The consultation complements the International Ocean Governance Forum, launched with a virtual event on 22-24 April 2020, to support follow-up and development of the agenda. The next meeting of the forum will take place in Brussels, 14-16 December 2020.

Have your say until 15 October 2020

EU | Sustainable fisheries: Cooperation with Mauritania continues

This article was published first in DG MARE’s website on the 09/07/2020. 

The EU is actively promoting sustainable fisheries around the world. In this context, the EU has on 7 July extended the protocol to the existing Fisheries Partnership Agreement (FPA) with the Islamic Republic of Mauritania for one year.

The protocol promotes responsible fishing and sustainable management of fishing resources, including enhanced transparency measures. The extension ensures continuity in cooperation and further progress towards sustainable fishing.

The fisheries partnership agreement with Mauritania is the biggest mixed agreement for the EU both in financial terms and in terms of fishing opportunities. Under the current framework with Mauritania, the EU fleet is authorised to fish in Mauritanian waters for shrimp, demersal fish, tuna and small pelagics, up to around 287,000 tonnes per year. In addition to the fees paid by the European fleet, the EU pays a financial contribution of €61,625,000 per year, including over €4,000,000 to support the fisheries policy in Mauritania, in particular the improvement of research and fisheries governance.

Despite intentions to agree a new protocol, the COVID-19 pandemic disrupted the initial planning for the negotiations. The parties considered a one-year extension of the current protocols to be the most pragmatic approach to avoid interruption in the activity of Union fishing vessels in Mauritanian waters. The extensions will be on the same terms as the current ones, with identical fishing opportunities for EU vessels as well as identical financial contributions from both the European Union and the ship-owners. Meanwhile, negotiations for a new agreement and protocol will continue with a view to the adoption of a new sustainable fisheries partnership agreement, before the expiration of the agreed extension.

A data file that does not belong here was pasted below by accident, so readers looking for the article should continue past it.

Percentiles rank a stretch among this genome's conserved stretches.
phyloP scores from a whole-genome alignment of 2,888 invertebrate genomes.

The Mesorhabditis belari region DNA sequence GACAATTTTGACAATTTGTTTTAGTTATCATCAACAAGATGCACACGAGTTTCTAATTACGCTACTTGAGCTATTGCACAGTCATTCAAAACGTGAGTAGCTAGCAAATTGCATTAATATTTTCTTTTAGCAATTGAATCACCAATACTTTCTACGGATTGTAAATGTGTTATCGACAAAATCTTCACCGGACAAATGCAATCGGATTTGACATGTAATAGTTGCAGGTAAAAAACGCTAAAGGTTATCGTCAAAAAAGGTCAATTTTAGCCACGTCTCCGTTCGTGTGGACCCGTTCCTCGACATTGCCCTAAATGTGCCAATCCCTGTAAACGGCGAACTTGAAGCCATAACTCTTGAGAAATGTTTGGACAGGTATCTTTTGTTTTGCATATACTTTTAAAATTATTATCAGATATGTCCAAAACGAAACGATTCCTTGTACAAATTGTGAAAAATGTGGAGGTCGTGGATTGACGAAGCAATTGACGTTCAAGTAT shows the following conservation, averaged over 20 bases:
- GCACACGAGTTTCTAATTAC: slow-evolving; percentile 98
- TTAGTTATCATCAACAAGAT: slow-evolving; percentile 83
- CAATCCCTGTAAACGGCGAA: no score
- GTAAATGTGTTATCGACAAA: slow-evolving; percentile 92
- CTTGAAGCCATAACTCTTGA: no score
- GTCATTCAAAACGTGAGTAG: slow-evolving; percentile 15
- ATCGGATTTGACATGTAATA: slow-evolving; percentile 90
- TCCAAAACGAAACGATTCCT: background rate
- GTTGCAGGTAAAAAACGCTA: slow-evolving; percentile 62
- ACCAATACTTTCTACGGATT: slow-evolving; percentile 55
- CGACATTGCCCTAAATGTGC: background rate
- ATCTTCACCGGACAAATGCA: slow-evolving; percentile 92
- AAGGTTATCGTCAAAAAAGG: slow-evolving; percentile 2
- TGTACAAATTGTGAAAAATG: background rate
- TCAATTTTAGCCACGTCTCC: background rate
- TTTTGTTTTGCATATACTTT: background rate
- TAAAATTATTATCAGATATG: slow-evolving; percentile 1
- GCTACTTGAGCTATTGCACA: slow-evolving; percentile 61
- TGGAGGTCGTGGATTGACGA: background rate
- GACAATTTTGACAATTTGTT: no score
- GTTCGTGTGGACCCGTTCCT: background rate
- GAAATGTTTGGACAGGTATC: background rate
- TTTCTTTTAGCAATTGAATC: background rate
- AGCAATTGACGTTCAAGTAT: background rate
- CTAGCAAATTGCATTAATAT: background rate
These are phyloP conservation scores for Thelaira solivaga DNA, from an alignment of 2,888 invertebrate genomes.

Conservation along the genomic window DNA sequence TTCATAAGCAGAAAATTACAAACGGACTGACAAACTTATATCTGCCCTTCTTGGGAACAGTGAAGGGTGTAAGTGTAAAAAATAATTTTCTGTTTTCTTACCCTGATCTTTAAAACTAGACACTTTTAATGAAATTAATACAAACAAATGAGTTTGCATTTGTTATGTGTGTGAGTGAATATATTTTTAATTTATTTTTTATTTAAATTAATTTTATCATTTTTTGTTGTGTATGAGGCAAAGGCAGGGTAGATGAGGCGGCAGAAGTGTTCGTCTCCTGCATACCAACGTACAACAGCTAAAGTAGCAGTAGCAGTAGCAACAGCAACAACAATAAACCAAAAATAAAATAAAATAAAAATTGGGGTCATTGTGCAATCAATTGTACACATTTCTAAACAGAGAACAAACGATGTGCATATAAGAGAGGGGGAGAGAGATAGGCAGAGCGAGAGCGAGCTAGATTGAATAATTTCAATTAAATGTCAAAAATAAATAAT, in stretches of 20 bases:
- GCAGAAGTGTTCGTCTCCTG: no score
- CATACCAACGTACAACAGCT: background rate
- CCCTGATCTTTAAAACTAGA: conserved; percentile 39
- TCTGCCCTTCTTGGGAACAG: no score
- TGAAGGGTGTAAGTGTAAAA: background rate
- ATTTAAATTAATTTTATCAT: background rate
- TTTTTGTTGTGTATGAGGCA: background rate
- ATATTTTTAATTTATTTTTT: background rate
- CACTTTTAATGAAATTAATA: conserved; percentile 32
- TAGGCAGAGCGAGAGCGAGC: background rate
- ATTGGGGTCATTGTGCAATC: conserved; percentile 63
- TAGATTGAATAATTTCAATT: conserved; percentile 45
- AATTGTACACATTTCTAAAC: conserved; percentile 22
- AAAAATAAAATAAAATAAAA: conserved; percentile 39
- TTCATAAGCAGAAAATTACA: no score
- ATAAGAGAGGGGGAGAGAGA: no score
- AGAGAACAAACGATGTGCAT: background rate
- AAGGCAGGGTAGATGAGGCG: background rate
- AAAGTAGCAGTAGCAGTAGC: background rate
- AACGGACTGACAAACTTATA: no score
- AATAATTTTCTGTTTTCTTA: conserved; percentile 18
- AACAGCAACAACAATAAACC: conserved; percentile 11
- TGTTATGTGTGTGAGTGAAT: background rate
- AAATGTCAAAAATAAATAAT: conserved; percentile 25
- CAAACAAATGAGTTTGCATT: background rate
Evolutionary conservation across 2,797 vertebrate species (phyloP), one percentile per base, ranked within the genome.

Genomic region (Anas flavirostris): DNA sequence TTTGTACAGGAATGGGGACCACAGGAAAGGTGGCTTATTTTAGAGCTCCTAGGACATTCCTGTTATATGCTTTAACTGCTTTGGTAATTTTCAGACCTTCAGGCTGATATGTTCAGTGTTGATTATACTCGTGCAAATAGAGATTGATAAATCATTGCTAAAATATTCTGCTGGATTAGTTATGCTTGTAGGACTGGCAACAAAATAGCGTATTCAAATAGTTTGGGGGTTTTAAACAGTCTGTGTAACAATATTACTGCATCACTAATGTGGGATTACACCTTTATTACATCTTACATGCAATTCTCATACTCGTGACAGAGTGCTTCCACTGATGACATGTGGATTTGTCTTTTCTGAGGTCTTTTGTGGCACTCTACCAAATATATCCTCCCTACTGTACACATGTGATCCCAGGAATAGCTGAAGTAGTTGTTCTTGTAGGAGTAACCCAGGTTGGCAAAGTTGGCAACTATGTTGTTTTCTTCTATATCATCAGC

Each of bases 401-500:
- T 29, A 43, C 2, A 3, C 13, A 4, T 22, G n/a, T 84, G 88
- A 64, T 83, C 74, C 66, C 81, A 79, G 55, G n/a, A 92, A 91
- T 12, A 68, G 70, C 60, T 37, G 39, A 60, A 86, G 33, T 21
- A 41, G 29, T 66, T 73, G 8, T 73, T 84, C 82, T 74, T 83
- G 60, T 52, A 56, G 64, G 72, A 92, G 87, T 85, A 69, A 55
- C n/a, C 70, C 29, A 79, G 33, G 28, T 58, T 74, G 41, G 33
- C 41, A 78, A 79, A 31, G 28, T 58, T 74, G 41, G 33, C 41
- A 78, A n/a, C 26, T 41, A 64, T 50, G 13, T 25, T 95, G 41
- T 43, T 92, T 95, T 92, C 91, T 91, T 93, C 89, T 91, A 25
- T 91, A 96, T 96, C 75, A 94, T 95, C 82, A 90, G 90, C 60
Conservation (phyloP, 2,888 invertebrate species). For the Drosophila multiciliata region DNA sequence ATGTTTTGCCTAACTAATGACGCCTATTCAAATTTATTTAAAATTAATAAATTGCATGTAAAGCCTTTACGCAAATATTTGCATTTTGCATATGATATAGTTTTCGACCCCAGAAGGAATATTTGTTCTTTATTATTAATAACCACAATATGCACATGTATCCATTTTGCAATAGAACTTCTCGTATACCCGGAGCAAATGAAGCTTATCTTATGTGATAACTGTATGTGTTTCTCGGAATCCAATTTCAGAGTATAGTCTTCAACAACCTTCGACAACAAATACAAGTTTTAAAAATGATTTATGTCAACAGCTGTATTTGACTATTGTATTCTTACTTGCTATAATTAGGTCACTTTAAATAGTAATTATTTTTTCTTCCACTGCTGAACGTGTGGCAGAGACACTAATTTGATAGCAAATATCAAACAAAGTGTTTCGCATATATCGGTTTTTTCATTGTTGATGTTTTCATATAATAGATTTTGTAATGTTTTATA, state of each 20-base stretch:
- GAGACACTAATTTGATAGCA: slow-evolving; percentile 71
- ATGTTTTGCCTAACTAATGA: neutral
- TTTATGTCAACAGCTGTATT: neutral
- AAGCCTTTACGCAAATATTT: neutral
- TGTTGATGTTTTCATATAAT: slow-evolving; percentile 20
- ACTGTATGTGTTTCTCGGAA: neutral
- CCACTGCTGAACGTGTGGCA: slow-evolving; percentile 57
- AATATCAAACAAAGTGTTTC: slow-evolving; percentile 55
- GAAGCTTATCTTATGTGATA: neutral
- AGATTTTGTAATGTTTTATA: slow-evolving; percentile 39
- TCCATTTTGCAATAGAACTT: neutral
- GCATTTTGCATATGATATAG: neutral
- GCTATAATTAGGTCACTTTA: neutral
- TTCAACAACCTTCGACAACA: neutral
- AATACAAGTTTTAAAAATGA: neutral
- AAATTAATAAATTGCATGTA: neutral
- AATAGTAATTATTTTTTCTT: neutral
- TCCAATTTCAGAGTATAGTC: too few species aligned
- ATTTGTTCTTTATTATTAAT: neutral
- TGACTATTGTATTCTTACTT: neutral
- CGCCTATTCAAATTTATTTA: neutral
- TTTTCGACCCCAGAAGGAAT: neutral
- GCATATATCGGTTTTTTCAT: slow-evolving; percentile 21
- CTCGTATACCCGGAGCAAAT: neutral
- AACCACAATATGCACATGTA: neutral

More information

The Mauritania section of the WestMED website presents the latest news of the Blue Economy in Mauritania.


Ocean Health: Projects that innovate : a sample of the projects funded by the European Maritime and Fisheries Fund 2014 – 2019

Source: DG MARE

As the name suggests, the European Maritime and Fisheries Fund does not just support fisheries, but also maritime policy. It is mainly national administrations who decide how to use the amounts they receive to support both fisheries and the blue economy. The European Commission also manages a small percentage of the Fund (4.5%), which goes to innovative projects and sustainable 4 activities and helps coordinate maritime cooperation across borders. Over the years, this “direct funding” has supported many new ideas all over Europe. What follows is a snapshot of some of the most intriguing projects that emerged in recent years thanks to the European Commission’s direct funding.

The document is available here.